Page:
Great bourbon starts with the good water at Lawrenceburg

Driving along US 50 through Lawrenceburg, Indiana, it is hard to miss the large complex of tall red brick buildings and multiple silver tanks that are part of the former Seagrams Distillery plant that straddles the Lawrenceburg and Greendale city boundaries. The current owner/operator of the facility is now MGP Ingredients, based out of Kansas.

This building has six floors (two of which are underground) of aging racks for the 550 pound barrels of whiskey

The Cincinnati Magazine published a fascinating and detailed story about the history of the Seagrams Distillery, its current owners, and the ins and outs of the distillery business around the country. Read that article here. 

This paragraph is from the Cincinnati Magazine article.  “According to (Master Distiller Greg) Metze, it all starts with the water. MGP Ingredients sits on an aquifer, just a short walk from the Ohio River (most of the facility is actually in Greendale). That 56-degree water—low in sulfur and iron, high in calcium, and limestone-filtered—lets MGP make a lot of whiskey, and also have a continuous source for cooling the equipment. That’s why there were so many distilleries in Lawrenceburg in the 1800s. MGP’s began life as the Rossville Union Distillery in 1847; after Prohibition, in 1933, it was purchased by the legendary Canadian company Seagram. Right next door was Squibb, which opened in 1846 (though another distillery, Dunn and Ludlow, was on that patch of land in 1807) and became part of the Delaware company Schenley in 1933.”

The tower houses multi-story continuous column stills

We drove by the facility last weekend during our day trip in the area. It is huge, and what we found was that unfortunately it does not offer public tours of this historic distillery. At one time the Seagrams plant employed over 2800 at the distillery and bottling plant. It is truly an iconic business with a rich and colorful history.

19 thoughts on “Great bourbon starts with the good water at Lawrenceburg

  1. That’s a big building. I keep a bottle of 101 proof whiskey by the snake cage. I call it Snake whiskey. I had to use snake whiskey one time to get my 60-pound blood python off me when she mistook my hand for a rat. When a giant snake has its teeth in you, constricting you, the easiest way to get the snake off of you is to pour a little Whiskey on its face. Very hot water, hot coffee, or other hot liquid would work also, but whiskey is the best snake-removing agent. The snakes let go really quickly once that whiskey starts burning. When Tristan had to take the snakes for a few years, the 5th of snake whiskey went with the snakes. She had a vet with PSTD staying with them at that time. When his girlfriend broke up with him, he drank the bottle of snake whiskey to drown his sorrows.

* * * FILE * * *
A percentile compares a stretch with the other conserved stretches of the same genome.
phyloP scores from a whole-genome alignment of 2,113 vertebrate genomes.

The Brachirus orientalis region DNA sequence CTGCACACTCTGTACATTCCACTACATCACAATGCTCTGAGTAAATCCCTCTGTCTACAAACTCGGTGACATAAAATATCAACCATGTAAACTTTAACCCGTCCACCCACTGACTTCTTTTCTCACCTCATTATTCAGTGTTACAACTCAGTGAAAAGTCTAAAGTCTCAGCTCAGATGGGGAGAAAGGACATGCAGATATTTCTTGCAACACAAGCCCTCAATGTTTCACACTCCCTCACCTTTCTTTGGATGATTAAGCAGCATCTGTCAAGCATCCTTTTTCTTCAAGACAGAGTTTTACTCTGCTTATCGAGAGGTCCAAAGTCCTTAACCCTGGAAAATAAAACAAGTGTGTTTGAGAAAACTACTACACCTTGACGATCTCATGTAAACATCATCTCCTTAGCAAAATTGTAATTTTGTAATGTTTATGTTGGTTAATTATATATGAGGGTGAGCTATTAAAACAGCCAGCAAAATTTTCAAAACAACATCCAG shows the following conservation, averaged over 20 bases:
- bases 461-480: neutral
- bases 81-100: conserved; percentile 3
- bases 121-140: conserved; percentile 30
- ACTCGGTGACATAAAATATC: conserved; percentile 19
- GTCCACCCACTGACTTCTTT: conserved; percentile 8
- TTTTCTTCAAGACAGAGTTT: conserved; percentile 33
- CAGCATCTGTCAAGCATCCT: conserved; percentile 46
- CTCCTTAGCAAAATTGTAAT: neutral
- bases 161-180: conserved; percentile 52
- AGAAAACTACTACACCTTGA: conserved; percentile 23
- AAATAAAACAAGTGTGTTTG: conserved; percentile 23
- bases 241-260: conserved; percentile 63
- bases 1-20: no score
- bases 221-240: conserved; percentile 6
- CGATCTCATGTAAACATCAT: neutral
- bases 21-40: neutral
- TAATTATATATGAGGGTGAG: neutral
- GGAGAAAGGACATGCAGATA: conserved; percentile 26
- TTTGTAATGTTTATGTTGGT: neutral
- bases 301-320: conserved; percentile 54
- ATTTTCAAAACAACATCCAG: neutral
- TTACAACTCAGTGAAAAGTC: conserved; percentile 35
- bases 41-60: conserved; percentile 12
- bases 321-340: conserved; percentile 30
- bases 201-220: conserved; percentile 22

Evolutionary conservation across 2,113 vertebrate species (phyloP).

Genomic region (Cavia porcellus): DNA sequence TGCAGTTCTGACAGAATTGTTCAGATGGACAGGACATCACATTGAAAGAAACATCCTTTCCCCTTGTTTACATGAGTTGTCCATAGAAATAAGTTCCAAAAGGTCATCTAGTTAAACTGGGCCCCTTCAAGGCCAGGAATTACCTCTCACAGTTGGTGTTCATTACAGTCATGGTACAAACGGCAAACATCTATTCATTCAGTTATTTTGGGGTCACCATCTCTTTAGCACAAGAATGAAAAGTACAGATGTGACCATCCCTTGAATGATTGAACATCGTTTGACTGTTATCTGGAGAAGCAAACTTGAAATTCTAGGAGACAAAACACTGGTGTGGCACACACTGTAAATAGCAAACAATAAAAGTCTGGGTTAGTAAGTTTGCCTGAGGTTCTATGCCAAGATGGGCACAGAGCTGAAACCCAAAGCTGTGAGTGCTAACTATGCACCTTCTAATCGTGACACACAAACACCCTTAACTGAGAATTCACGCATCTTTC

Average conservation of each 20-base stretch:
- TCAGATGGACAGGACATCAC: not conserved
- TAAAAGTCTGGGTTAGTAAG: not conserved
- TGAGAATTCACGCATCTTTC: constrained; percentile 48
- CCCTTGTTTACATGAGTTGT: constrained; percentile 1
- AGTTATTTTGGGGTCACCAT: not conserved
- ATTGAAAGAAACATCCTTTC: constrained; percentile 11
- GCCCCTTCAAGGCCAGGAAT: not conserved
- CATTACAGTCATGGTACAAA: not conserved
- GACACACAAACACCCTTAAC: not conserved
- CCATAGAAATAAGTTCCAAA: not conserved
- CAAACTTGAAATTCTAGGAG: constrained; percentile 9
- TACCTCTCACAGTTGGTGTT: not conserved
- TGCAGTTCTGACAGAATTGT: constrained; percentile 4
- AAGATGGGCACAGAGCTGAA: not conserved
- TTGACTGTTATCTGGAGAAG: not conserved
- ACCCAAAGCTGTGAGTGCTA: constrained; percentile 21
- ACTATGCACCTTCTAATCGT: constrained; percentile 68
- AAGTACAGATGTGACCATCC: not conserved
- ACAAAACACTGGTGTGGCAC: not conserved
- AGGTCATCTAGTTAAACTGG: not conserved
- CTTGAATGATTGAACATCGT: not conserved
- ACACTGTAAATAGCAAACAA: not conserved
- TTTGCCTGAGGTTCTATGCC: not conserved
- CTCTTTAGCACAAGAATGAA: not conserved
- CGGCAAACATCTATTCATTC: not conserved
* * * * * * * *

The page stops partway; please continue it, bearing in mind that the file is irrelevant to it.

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  2. I used to drink Seagram’s. 7 & 7 was my drink, many many years ago. There’s an entry in my diary (1981!!!) that says that Anacone’s Bar in Buffalo has “7 & 7’s for only 70 cents!” & that I was planning to be a regular there. & I was … until it closed in 2007. But I wasn’t drinking 7 & 7’s anymore. About six months ago, I decided to try one again & I thought it was way too sweet! I rarely drink at all now but when I do, I drink Labatt’s Blue.

    Great article. I never wanted to visit Indiana before I started reading your blog.

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    • Too bad your favorite watering hole closed up! The Cincinnati Magazine article referenced with the link provided actually refers to 7&7! It’s kind of fun. And come visit us in Indiana! If we’re not traveling out of state ourselves we’d love to show you around.

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    • The Hollywood Casino is at Lawrenceburg. It was the site of first casino riverboat on the Ohio. Remember back then when the casinos were on a real boat that had to, by law, go out on the river? We did not stop at the casino this trip.

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